A wetting problem arises when a ground stripe dispersion is coated on a sub-layer on the thin metal layer and the dispersion does not spread uniformly. Such a wetting problem results in pinholes in the ground stripe after drying. The pinholes cause similar timing problems as described in the previous paragraph.
The above-mentioned problems associated with the use of a ground stripe in flexible organophotoreceptors are undesirable in electrophotographic imaging systems. Therefore, there is a need to improve the durability and conductivity stability of the ground stripe, and the wettability of the ground stripe formulation.
One aspect of this invention is to provide a ground stripe which overcomes the above-mentioned disadvantages so that it provides an organophotoreceptor having a durable life, a stable conductivity over time, and no pinholes.
In a first aspect, the invention features an organophotoreceptor that includes
(a) at least one photoconductive element capable of retaining an electrophotographic latent image;
(b) an electrically conductive substrate having an electrically conductive surface; and
(c) an electrically conductive ground stripe adjacent to the photoconductive element and in electrical contact with the electrically conductive substrate, wherein the electrically conductive ground stripe comprises a film-forming binder, conductive particles, inorganic particles having a Moh hardness greater than 5 (it is possible to provide both the conductive function and the Mohs hardness function in a single particle, but different particles are preferred), and a surfactant;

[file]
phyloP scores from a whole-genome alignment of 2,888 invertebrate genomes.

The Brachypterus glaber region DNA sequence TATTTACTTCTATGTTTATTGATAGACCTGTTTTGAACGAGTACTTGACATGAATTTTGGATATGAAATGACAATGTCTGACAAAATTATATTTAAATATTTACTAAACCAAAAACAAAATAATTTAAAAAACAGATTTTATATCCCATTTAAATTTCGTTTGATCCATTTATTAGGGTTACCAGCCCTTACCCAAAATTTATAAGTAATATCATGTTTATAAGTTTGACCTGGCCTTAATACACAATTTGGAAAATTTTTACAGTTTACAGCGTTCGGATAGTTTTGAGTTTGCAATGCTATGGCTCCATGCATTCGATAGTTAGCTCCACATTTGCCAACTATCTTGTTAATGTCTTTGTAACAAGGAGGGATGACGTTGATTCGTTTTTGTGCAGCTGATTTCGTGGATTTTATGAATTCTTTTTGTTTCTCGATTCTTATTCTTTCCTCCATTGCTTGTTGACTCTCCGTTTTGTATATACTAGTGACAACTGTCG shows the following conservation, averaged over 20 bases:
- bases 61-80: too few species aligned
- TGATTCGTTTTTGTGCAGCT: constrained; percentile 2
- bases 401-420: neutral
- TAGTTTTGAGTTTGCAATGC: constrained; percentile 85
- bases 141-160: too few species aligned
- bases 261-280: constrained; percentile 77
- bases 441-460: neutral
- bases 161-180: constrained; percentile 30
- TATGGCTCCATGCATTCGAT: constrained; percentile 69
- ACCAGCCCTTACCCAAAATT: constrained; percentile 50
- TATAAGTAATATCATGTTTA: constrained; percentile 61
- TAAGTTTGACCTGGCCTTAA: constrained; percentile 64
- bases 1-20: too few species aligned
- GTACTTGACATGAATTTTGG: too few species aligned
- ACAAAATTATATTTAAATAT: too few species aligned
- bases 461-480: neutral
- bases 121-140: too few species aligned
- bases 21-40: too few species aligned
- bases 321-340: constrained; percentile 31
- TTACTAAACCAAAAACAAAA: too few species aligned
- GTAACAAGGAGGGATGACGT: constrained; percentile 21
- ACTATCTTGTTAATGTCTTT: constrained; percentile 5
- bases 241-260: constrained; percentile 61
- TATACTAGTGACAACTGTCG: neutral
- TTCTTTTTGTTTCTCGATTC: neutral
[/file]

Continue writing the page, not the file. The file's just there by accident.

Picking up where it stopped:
(d) at least one charge transport compound; and
(e) at least one charge generating compound
In a second aspect, the invention features an electrophotographic imaging apparatus that includes (a) a plurality of support rollers, at least one support roller having a diameter no greater than about 40 mm; and (b) the above-described organophotoreceptor being in the form of a flexible belt threaded around the support rollers (e.g., a flexible support such as a belt having a flexible coating on at least one surface thereof, the coating comprising a binder, surfactant, conductive particles, and inorganic particles having a Moh hardness greater than 5). The apparatus preferably further includes a liquid toner dispenser.